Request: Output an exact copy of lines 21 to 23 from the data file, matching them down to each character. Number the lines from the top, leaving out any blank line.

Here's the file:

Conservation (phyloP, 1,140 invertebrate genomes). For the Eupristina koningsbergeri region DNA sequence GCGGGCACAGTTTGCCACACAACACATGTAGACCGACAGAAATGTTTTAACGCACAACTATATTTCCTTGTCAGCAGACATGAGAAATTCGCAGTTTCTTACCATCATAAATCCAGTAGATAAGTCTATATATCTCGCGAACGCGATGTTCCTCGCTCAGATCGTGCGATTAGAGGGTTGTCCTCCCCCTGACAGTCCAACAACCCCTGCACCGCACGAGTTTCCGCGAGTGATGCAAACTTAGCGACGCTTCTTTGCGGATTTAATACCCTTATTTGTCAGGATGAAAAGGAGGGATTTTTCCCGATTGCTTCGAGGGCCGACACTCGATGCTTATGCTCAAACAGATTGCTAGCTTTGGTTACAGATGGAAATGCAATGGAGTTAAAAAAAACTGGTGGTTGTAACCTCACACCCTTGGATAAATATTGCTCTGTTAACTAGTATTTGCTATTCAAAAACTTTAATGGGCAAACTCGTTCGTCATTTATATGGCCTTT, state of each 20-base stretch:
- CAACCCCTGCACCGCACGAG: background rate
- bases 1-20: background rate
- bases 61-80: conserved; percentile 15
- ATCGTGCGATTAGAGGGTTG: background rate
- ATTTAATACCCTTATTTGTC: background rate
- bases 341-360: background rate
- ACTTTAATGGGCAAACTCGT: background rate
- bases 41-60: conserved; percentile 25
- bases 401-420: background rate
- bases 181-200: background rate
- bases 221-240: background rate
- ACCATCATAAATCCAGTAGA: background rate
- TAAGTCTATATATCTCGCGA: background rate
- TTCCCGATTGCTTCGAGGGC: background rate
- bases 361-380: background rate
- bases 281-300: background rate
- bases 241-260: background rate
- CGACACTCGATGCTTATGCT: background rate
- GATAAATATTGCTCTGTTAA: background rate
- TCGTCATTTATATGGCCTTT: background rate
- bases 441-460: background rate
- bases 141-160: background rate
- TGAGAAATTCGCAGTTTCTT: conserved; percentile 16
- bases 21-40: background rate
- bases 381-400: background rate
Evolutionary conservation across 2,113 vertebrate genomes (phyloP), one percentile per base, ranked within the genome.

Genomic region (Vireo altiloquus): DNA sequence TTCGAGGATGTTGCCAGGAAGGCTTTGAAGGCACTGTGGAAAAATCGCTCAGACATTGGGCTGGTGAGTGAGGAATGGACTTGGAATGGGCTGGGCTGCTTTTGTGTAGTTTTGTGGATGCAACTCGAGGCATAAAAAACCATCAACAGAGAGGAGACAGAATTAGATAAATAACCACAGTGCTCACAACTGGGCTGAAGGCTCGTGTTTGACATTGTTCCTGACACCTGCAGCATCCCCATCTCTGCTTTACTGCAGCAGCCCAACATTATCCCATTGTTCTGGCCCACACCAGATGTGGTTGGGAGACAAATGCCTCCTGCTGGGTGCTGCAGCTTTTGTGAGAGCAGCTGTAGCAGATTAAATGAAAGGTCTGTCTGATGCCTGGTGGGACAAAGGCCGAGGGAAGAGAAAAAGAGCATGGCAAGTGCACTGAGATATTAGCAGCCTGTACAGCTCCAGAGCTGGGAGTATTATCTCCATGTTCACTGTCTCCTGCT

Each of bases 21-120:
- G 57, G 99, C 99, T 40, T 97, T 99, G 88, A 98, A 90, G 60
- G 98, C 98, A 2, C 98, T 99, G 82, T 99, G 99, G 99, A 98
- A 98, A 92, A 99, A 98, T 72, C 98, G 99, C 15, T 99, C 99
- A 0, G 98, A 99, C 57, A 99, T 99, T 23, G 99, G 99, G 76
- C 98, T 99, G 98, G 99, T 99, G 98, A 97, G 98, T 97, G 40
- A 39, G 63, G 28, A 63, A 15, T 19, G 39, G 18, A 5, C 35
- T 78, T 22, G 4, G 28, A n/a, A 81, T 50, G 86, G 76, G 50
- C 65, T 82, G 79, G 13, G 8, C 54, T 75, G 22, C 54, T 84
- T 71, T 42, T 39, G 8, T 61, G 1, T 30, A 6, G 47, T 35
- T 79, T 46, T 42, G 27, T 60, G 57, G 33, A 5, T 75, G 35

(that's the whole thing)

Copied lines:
- TCGTCATTTATATGGCCTTT: background rate
- bases 441-460: background rate
- bases 141-160: background rate